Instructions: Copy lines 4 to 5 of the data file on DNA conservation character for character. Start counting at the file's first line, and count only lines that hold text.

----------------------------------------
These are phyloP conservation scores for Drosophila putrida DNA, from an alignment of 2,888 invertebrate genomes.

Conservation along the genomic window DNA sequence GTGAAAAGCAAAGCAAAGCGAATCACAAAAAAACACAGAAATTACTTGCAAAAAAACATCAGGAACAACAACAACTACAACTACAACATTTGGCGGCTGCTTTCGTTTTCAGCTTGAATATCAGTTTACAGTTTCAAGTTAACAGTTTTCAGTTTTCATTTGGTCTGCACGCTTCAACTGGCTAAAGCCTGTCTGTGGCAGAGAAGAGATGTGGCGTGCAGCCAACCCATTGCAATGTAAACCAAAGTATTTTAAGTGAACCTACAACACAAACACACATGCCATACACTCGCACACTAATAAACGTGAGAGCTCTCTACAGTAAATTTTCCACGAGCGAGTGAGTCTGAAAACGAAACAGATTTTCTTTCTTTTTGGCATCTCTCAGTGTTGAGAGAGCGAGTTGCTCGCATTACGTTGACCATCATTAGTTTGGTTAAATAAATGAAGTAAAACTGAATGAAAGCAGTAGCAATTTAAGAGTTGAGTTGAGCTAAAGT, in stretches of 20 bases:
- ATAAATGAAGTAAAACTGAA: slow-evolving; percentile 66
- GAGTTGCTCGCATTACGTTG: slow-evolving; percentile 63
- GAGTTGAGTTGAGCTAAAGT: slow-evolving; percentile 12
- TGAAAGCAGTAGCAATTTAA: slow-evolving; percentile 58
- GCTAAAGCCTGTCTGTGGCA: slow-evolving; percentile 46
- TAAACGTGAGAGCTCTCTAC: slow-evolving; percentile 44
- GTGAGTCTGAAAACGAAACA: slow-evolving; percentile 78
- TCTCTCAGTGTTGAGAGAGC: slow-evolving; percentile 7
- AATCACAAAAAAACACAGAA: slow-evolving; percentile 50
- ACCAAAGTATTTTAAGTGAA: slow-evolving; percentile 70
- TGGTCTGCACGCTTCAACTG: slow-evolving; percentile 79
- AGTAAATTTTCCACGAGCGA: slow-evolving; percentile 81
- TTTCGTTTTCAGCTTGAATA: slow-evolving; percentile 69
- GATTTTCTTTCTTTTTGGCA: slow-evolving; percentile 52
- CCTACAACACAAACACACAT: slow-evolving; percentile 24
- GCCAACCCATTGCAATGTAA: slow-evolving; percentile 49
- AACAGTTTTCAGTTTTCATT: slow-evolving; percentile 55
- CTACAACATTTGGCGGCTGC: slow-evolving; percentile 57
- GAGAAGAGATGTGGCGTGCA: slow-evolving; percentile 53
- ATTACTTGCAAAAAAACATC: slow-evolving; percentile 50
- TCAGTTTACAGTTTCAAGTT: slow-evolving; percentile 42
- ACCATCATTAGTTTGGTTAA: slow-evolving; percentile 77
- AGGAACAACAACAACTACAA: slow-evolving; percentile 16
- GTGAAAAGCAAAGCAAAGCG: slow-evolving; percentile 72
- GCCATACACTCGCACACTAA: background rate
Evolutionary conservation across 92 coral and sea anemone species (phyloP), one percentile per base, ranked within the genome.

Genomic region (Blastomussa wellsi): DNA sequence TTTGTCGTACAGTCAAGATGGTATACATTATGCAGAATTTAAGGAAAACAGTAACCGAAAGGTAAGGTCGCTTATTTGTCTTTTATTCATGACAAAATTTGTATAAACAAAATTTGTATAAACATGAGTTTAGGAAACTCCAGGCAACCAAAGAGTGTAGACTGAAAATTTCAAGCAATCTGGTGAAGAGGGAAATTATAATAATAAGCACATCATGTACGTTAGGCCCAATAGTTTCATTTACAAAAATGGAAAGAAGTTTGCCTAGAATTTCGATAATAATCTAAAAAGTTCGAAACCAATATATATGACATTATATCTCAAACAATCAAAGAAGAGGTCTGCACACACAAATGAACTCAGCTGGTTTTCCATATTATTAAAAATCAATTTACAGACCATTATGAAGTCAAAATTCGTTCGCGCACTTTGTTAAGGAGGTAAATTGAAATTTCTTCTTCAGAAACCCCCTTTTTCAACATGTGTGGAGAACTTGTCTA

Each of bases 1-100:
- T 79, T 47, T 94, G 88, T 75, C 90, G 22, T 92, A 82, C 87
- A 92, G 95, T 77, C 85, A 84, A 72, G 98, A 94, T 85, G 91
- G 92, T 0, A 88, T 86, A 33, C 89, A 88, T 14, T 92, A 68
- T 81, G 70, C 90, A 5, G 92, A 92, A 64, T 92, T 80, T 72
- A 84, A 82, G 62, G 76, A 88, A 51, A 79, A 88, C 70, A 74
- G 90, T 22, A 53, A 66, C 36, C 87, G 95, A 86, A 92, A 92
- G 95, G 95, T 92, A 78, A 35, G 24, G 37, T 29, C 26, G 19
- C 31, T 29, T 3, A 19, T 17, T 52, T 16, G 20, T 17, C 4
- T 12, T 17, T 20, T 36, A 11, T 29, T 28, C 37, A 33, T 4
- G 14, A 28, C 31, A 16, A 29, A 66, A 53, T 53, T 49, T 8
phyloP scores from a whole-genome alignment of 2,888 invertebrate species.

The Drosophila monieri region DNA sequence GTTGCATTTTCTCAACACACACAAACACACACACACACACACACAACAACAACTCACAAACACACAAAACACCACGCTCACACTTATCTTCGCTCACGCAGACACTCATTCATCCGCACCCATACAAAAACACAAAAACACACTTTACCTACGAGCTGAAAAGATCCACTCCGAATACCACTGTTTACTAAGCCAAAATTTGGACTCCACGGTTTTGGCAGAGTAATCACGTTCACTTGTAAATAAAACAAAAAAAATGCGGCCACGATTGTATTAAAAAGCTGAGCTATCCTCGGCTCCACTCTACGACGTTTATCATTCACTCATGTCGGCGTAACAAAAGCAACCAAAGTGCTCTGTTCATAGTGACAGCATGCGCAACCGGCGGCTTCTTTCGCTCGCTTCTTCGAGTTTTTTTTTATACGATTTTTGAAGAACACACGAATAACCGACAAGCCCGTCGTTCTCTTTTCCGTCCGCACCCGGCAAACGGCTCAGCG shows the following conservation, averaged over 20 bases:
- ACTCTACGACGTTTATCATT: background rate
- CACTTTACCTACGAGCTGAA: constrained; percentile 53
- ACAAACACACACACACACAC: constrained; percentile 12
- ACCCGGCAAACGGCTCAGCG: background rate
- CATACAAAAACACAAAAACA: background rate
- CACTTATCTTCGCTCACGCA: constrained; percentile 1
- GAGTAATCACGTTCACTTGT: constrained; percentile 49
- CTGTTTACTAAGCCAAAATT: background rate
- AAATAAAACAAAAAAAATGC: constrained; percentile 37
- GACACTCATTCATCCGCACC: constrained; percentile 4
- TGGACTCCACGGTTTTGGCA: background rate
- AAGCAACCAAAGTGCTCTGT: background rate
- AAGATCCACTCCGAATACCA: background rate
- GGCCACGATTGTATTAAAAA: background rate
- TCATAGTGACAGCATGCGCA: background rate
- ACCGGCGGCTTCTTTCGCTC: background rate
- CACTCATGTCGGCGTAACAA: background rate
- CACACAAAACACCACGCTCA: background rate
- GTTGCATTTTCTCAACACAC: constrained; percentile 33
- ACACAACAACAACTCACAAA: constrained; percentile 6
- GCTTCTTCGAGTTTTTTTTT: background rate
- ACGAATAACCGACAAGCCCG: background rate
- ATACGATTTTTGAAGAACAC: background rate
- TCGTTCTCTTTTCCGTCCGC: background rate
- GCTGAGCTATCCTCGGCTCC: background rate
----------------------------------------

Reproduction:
- GAGTTGCTCGCATTACGTTG: slow-evolving; percentile 63
- GAGTTGAGTTGAGCTAAAGT: slow-evolving; percentile 12